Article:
You might be asking yourself, montmorillonite? I don’t even know how to pronounce it, but it is commonly known as Yazoo clay in central Mississippi. And central Mississippi rests on a formation of the stuff, as shown here:
Yazoo clay has remarkably expansive properties. As Landris T. Lee, Jr., notes in a 2012 U.S. Army Engineer Research and Development Center (ERDC) study sponsored by the Mississippi Department of Transportation, “Yazoo clay is the most active shrink-swell (expansive or high volume change) clay found in the state of Mississippi, and is the largest contiguous near-surface expansive clay deposit east of the Mississippi River.”
Put simply, when Yazoo clay becomes wet, it expaaaaaaaaaaaaaands–by as much as 240% as shown in this figure. When it becomes dry, it contracts.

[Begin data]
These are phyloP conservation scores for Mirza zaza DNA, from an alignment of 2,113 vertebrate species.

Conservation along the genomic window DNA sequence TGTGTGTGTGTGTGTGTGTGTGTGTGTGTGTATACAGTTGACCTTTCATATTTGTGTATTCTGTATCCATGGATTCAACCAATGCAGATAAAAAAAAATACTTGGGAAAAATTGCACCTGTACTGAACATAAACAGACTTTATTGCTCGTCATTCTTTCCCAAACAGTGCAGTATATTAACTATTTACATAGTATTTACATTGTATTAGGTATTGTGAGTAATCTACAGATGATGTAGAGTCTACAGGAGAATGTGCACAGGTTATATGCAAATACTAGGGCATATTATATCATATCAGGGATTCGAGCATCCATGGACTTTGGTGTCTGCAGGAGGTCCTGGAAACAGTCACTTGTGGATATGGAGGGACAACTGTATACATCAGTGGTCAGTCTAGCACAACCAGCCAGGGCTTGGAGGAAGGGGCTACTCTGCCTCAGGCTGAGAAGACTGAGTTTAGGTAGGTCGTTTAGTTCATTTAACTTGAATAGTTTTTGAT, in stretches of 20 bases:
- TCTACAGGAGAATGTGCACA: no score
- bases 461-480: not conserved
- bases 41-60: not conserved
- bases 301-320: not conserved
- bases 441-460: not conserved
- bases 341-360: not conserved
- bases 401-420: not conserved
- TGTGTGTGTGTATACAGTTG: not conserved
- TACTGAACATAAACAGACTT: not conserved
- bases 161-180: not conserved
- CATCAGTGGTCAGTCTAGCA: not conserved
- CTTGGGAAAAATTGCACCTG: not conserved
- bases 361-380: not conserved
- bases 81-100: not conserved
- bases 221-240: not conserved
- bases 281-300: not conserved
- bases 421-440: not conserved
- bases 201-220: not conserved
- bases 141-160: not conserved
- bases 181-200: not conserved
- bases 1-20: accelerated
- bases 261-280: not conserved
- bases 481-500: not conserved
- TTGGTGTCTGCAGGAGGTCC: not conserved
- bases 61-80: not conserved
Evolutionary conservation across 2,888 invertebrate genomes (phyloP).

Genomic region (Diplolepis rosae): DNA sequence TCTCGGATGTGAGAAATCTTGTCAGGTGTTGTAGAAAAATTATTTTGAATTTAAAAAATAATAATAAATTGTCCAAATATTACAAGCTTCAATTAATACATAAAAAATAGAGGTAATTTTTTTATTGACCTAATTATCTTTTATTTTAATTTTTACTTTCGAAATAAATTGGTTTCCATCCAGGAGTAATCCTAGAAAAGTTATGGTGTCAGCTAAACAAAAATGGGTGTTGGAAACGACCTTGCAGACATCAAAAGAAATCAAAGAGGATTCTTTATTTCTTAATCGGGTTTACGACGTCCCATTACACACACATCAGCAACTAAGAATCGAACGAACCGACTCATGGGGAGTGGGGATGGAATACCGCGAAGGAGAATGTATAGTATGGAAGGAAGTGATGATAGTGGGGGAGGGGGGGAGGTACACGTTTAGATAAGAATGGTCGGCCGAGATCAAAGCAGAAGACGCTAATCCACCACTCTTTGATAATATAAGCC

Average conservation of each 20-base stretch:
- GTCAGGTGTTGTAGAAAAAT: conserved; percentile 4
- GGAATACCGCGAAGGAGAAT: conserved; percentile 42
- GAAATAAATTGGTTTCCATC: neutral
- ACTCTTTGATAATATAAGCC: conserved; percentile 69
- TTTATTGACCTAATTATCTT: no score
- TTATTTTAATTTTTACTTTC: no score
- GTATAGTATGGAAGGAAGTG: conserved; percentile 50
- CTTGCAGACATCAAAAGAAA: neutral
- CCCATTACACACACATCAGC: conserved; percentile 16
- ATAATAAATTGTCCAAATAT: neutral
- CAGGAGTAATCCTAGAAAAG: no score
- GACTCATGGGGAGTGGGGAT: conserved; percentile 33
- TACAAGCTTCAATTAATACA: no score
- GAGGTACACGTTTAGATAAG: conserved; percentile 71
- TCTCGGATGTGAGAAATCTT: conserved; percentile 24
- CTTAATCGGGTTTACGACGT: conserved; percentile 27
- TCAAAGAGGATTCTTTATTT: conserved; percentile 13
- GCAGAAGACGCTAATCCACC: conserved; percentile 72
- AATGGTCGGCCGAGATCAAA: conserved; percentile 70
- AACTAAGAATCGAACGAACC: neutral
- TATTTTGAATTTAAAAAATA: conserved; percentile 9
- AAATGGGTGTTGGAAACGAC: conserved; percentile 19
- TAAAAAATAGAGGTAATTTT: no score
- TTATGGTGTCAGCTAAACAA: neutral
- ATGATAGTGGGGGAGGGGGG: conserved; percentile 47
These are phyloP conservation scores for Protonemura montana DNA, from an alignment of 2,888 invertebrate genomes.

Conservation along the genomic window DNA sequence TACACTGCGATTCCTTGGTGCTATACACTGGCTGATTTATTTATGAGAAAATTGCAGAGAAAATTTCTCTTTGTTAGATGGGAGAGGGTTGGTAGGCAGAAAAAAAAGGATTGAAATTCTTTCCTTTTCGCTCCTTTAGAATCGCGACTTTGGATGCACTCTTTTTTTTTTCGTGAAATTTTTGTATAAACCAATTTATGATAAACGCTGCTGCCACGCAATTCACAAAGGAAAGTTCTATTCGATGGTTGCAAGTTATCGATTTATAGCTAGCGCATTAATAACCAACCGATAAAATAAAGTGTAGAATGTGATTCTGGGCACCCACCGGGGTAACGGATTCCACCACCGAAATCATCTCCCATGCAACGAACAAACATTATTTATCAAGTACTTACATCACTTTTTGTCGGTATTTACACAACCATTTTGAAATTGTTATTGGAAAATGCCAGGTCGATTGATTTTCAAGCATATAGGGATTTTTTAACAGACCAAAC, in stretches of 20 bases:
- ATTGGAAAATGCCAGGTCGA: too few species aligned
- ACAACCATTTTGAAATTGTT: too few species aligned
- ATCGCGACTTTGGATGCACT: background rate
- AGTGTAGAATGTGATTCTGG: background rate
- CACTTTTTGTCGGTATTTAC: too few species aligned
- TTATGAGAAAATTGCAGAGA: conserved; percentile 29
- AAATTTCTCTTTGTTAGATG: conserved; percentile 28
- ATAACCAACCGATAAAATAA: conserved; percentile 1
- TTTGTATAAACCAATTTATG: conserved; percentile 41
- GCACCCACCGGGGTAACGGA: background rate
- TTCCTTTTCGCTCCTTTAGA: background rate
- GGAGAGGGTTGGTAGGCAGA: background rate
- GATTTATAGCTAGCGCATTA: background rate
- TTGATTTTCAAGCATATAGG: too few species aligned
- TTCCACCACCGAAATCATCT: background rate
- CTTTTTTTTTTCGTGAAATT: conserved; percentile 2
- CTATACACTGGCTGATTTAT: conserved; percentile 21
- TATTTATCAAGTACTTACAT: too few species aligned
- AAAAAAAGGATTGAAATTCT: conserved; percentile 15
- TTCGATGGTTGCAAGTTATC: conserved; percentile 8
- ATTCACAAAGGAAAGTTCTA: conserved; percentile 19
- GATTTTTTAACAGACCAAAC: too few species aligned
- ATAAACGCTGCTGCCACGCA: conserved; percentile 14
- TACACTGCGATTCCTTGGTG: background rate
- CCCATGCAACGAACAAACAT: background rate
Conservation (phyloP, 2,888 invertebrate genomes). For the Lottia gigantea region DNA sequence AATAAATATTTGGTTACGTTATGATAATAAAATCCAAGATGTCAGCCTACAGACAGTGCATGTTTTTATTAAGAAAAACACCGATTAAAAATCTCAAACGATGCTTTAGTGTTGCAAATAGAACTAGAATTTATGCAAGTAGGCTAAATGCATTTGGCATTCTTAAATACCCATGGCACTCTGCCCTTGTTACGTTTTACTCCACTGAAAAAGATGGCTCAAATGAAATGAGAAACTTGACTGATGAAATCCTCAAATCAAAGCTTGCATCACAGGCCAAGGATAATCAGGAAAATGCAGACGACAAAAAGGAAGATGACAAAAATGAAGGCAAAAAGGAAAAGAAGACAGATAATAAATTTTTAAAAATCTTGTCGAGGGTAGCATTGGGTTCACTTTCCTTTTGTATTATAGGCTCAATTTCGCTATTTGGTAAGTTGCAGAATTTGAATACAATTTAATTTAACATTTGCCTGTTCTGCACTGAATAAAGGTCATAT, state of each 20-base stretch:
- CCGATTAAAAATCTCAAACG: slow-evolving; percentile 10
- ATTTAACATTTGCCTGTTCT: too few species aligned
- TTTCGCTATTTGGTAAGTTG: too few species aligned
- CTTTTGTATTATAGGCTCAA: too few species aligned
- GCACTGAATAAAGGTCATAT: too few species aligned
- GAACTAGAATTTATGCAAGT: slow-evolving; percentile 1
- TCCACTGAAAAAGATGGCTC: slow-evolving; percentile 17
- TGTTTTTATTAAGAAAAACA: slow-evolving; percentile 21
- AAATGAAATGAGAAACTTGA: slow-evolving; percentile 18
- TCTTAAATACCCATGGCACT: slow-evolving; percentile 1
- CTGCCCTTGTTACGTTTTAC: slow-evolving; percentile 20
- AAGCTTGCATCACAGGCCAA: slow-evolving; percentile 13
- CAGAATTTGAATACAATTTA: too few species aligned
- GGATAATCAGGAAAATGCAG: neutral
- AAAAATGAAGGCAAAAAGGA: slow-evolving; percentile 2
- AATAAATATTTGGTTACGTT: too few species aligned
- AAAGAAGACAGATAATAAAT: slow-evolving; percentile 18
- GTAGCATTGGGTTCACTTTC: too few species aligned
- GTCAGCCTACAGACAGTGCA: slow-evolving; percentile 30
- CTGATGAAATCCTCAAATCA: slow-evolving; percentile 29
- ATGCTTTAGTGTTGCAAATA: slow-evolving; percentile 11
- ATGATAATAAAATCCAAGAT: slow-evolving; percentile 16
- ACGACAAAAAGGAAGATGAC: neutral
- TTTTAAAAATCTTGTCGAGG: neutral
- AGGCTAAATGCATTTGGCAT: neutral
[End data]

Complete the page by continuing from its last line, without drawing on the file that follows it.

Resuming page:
Source: Landris T. Lee Jr., P.E. U.S. Army Engineer Research and Development Center, GS-E Geotechnical and Structures Laboratory. State Study 151 and 236: Yazoo Clay Investigation. Available at: http://mdot.ms.gov
As you can imagine, this stuff is challenging for home construction and maintenance. And as a relative newcomer to Jackson, how do you deal with it? You can hire foundation experts every 7 or 8 years to come in and make needed foundation repairs. Expensive. Or you can just get used to the cracks (my preferred method).
At first, the size of the cracks on my walls freaked me out. They seemed to grow longer and wider with each successive rainstorm. I’ve since come to regard the cracks as Belhaven features. My property (constructed in 1940) wouldn’t be a Belhaven bungalow without the darn cracks, I mean features.